Oxford University Press has announced its shortlist for word of the year. Its choices are #IStandWith, Metaverse and goblin mode. The first two I am familiar with, but the last... completely stumped. I’ve never seen it or heard it. Apparently, it is “a slang term for a way of behaving that intentionally and shamelessly gives into and indulges in base habits and activities without regard for adhering to social norms or expectations”. I think it used to be known as slobbishness.
Now another one for the “community” section of this column. It was announced last week that Instagram is to restore a drill video that was removed from the site after a request from the Metropolitan police.
The Met said clips of a video for the song Secrets Not Safe by Chinx (OS) could lead to “retaliatory violence”. And how did the BBC announcer deliver this news? “This decision will be welcomed by the drill community.”
Reader Steve Waller sent me the following: “On last Saturday’s Strictly, a contestant commented that it was so surreal they were going to dance in Blackpool, when in fact it couldn’t have been less surreal! It now seems to be the ‘go to’ word in virtually any scenario.” A good point well made.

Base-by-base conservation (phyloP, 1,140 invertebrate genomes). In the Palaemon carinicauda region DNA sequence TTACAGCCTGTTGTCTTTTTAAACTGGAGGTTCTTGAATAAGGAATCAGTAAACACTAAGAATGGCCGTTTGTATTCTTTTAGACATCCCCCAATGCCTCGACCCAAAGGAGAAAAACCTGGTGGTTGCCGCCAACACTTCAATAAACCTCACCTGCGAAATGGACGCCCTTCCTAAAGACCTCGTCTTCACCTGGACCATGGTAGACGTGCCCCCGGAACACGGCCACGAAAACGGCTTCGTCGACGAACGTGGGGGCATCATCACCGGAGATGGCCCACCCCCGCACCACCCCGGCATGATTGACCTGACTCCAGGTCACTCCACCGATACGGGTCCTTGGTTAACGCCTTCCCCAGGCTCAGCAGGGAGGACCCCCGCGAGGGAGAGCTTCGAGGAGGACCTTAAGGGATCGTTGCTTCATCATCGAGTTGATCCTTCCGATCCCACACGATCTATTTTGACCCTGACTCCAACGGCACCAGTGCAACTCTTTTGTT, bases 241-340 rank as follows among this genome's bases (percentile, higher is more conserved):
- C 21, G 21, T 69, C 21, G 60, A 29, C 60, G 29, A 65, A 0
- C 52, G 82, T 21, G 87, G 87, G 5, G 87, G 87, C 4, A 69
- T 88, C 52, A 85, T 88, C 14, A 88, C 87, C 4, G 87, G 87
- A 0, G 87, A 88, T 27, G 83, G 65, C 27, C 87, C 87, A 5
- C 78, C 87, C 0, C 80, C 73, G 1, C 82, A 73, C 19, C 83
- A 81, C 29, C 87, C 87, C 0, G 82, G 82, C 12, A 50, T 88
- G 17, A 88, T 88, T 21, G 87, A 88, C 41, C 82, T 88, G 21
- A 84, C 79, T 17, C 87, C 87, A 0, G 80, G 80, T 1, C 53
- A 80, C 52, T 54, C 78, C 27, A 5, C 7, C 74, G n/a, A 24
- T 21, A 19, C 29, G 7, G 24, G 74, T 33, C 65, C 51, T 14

And thanks to Penny Aldred for this: “I just downloaded a book from Audible and got a message saying ‘Your listen is in the library momentarily’. Hope I can get to it in time!” Oh dear, oh dear.
Brian Ramsden also has a bee in his bonnet: “Why do people (especially politicians) use the word ‘incredibly’ when they mean ‘very’? Usually it is in the context of working incredibly hard.
“Incredibly means ‘unbelievably’?The latest was Rishi Sunak: ‘I am confident that, when people see the set of decisions in the round when the chancellor has delivered his statement, they will see that we have strived incredibly hard to deliver fairness.’” I’m with you on this one, Mr Ramsden.
• Jonathan Bouquet is an Observer columnist